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SQL 7 Training
A Class Act: Hands-on with SQL 7

By Douglas Gantenbein

Archive of Past

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SQL 7.0 Training

SQL Server

The software developers at Global Technology Business Services Inc., a Cleveland-based supplier of software to the medical industry, were eager to switch their database systems to Microsoft's soon-to-be-released SQL Server 7.0.

But they also needed a quick look at how to implement the powerful new database program, which promises improved ease-of-use, greater power and more flexibility for database administrators.

SQL image So in late September five of them took part in one of hundreds of one-day training seminars being offered nationwide for Microsoft.

They came away impressed.

"We wanted to get a jump on how to implement SQL Server 7.0," says Bill Polewchak, an analyst and developer with Global Technology. "The class really was a help."

A bargain, too. The full day of hands-on work was only $99 hundreds less than the typical $350 price for such a seminar. But Microsoft hopes that the price and the opportunity to learn more about SQL Server 7.0 will attract as many as 15,000 IT professionals in the U.S. between now and next June.

The SQL Server 7.0 seminars are being held at 220 Microsoft Certified Technical Education Centers in the United States and worldwide. Their aim is to give database professionals the ability to make a smooth transition to SQL Server 7.0 and improve the value of their investment in this new, powerful database.

The classes are designed to give participants a chance to work hands-on with SQL Server 7.0.

Polewchak's class, for instance, was taught by Glenn Johnson. He is an Advanced Education Group technical manager for Xerox Connect in Cleveland.

Using course materials provided by Microsoft, he put his 12 students through a fast-paced day of short lectures on SQL Server 7.0 followed by hands-on practices with tasks such as creating and managing files and databases, publishing data on the Web, backing up and restoring systems and automating administrative tasks.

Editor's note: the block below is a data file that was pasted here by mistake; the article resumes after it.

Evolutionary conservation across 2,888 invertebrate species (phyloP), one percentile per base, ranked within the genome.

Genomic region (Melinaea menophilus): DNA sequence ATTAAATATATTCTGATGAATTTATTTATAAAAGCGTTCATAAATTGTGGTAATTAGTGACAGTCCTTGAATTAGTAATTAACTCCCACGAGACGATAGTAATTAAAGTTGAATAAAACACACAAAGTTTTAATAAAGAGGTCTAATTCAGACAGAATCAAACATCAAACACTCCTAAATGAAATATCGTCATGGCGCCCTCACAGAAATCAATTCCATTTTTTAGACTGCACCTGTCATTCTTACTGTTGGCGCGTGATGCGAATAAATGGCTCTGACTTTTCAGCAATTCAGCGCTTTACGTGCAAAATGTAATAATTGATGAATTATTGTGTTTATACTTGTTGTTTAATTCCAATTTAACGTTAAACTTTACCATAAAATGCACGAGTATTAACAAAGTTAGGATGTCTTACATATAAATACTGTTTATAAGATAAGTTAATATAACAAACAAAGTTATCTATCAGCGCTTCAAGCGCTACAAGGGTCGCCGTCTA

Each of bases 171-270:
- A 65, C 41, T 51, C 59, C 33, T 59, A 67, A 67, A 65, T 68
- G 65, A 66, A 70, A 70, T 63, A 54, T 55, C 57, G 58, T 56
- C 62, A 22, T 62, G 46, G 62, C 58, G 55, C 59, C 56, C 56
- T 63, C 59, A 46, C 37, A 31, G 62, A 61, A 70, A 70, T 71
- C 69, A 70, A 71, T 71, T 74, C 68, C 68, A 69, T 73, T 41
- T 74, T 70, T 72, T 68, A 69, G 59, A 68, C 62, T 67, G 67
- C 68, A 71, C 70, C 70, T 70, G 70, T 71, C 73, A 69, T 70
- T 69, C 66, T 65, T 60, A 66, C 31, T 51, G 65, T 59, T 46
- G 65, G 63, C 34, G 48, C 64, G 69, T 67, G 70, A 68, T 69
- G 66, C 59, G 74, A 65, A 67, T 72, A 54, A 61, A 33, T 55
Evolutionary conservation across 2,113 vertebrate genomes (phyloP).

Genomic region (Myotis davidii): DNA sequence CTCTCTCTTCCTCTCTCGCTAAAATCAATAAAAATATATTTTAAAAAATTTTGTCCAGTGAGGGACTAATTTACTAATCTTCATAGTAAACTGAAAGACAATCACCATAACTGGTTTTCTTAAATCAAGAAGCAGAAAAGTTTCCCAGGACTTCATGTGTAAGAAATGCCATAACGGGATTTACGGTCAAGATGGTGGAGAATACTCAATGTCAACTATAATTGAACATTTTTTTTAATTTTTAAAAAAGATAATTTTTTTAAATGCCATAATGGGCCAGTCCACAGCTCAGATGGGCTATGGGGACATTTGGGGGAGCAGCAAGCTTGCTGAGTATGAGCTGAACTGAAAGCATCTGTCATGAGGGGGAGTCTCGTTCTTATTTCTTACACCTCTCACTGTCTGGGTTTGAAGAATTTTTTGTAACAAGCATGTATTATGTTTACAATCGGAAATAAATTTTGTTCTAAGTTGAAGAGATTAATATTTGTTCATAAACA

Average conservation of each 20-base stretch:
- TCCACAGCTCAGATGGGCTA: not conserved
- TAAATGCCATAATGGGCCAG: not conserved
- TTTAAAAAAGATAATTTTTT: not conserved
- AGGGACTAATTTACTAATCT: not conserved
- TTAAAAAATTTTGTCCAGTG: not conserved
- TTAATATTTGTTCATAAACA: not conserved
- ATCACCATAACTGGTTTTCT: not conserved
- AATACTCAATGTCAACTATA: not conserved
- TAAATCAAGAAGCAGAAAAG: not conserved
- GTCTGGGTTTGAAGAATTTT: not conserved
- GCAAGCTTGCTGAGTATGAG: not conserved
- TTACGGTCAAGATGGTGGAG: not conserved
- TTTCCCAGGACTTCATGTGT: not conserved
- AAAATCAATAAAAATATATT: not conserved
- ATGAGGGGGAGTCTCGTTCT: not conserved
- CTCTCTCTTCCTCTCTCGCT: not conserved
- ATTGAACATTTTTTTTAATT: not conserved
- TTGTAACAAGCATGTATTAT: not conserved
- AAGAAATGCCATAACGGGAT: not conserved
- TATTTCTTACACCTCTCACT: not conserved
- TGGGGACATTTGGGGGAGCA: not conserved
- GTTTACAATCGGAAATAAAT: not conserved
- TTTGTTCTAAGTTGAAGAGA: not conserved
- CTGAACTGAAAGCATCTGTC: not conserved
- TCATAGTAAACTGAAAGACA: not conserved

"We really crunched it," says Polewchak. "We even took a working lunch. But we covered a lot of ground." Adds Brian Stoneburner, systems coordinator for a company based in Kent, Ohio that manufacturers wiring harnesses for heavy equipment: "It was very enjoyable, very informative and the instructor was excellent. What I leaned about SQL Server 7.0 certainly makes the technology look promising."

The group in Johnson's class represented the typical mix of people who will benefit from the seminars: developers, database administrators and IT workers who want to get a flavor for SQL Server 7.0.

Nancy Lewis, general manager for worldwide training and certification at Microsoft, says the classes are aimed at:Systems administrators who are evaluating database software.Network administrators who want to expand their skill set.Database operators already using SQL Server 6.5.Database professionals who have not had formal training on SQL and want to plug some gaps in their knowledge.

SQL Server 7.0 is designed to make it easier for businesses to build and manage databases for e-commerce, mobile computing and data warehousing.

It's also designed to be easier to use, with tools such as advanced alerting capabilities and new auto-configuration features. "On the Web, having the freshest data is critical," says David Lord, CEO of Holt Outlet, a Web-based retailer of children's toys that has become one of the Web's biggest e-commerce success stories.

"The biggest bottleneck is the database. Our testing shows that SQL Server 7.0 makes a huge difference in handling complex queries." The new products scalability and ease-of-use also have impressed Lord. "We already have several hundred gigabytes of data, and that's growing daily," he says. "So scalability and performance are really important to us."

The final release of SQL Server 7.0 will be available near the end of the year. The beta 3 version is available now to anyone who registers at www.microsoft.com/sql/beta.

Based the early response, demand for the SQL Server 7.0 classes will be strong. "Word got out about it, and 'boom!,' it was full," says Glenn Johnson. "And the feedback on the course that came back to us was really positive."

Certainly Polewchak and his fellow students came away impressed with the class and anxious to implement the Microsoft SQL Server 7.0. "Anybody who takes the class and then doesn't want to use this new technology has really missed the boat," he says. "The seminar really shows what you can do with this product."
the end

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Last Updated: October 21, 1998